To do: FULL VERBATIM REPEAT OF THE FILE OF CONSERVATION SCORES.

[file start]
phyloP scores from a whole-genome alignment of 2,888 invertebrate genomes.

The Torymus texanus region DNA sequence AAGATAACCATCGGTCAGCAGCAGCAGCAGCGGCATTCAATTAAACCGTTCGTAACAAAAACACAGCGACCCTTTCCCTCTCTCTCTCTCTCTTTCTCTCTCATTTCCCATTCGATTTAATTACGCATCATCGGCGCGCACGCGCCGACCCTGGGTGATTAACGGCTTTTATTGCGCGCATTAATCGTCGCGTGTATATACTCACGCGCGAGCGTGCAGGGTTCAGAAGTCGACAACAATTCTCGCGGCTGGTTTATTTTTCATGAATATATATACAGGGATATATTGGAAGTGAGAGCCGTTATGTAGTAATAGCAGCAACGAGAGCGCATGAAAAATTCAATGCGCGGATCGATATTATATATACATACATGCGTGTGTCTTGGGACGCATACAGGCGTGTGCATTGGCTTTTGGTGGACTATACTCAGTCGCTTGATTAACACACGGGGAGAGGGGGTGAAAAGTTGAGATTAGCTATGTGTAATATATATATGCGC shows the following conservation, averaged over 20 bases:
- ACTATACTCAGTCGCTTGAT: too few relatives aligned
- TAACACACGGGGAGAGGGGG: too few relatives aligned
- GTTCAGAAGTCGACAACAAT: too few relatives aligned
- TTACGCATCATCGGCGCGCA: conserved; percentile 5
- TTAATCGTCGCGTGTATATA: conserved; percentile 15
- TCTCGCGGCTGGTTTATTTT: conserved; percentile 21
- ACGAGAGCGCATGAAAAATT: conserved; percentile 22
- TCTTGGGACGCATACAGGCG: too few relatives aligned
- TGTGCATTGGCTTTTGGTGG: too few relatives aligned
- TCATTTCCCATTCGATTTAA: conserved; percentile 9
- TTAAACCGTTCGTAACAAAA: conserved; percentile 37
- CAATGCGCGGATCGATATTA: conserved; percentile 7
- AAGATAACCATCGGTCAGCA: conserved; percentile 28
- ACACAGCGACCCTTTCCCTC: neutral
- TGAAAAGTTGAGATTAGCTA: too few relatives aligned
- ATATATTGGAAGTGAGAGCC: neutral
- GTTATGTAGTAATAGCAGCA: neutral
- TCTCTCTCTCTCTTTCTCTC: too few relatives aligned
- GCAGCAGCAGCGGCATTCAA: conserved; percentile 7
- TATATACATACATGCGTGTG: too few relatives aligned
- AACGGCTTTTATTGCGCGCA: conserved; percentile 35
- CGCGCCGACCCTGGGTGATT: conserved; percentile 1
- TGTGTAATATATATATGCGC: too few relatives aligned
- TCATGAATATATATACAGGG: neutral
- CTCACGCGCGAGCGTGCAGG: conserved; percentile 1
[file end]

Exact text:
phyloP scores from a whole-genome alignment of 2,888 invertebrate genomes.

The Torymus texanus region DNA sequence AAGATAACCATCGGTCAGCAGCAGCAGCAGCGGCATTCAATTAAACCGTTCGTAACAAAAACACAGCGACCCTTTCCCTCTCTCTCTCTCTCTTTCTCTCTCATTTCCCATTCGATTTAATTACGCATCATCGGCGCGCACGCGCCGACCCTGGGTGATTAACGGCTTTTATTGCGCGCATTAATCGTCGCGTGTATATACTCACGCGCGAGCGTGCAGGGTTCAGAAGTCGACAACAATTCTCGCGGCTGGTTTATTTTTCATGAATATATATACAGGGATATATTGGAAGTGAGAGCCGTTATGTAGTAATAGCAGCAACGAGAGCGCATGAAAAATTCAATGCGCGGATCGATATTATATATACATACATGCGTGTGTCTTGGGACGCATACAGGCGTGTGCATTGGCTTTTGGTGGACTATACTCAGTCGCTTGATTAACACACGGGGAGAGGGGGTGAAAAGTTGAGATTAGCTATGTGTAATATATATATGCGC shows the following conservation, averaged over 20 bases:
- ACTATACTCAGTCGCTTGAT: too few relatives aligned
- TAACACACGGGGAGAGGGGG: too few relatives aligned
- GTTCAGAAGTCGACAACAAT: too few relatives aligned
- TTACGCATCATCGGCGCGCA: conserved; percentile 5
- TTAATCGTCGCGTGTATATA: conserved; percentile 15
- TCTCGCGGCTGGTTTATTTT: conserved; percentile 21
- ACGAGAGCGCATGAAAAATT: conserved; percentile 22
- TCTTGGGACGCATACAGGCG: too few relatives aligned
- TGTGCATTGGCTTTTGGTGG: too few relatives aligned
- TCATTTCCCATTCGATTTAA: conserved; percentile 9
- TTAAACCGTTCGTAACAAAA: conserved; percentile 37
- CAATGCGCGGATCGATATTA: conserved; percentile 7
- AAGATAACCATCGGTCAGCA: conserved; percentile 28
- ACACAGCGACCCTTTCCCTC: neutral
- TGAAAAGTTGAGATTAGCTA: too few relatives aligned
- ATATATTGGAAGTGAGAGCC: neutral
- GTTATGTAGTAATAGCAGCA: neutral
- TCTCTCTCTCTCTTTCTCTC: too few relatives aligned
- GCAGCAGCAGCGGCATTCAA: conserved; percentile 7
- TATATACATACATGCGTGTG: too few relatives aligned
- AACGGCTTTTATTGCGCGCA: conserved; percentile 35
- CGCGCCGACCCTGGGTGATT: conserved; percentile 1
- TGTGTAATATATATATGCGC: too few relatives aligned
- TCATGAATATATATACAGGG: neutral
- CTCACGCGCGAGCGTGCAGG: conserved; percentile 1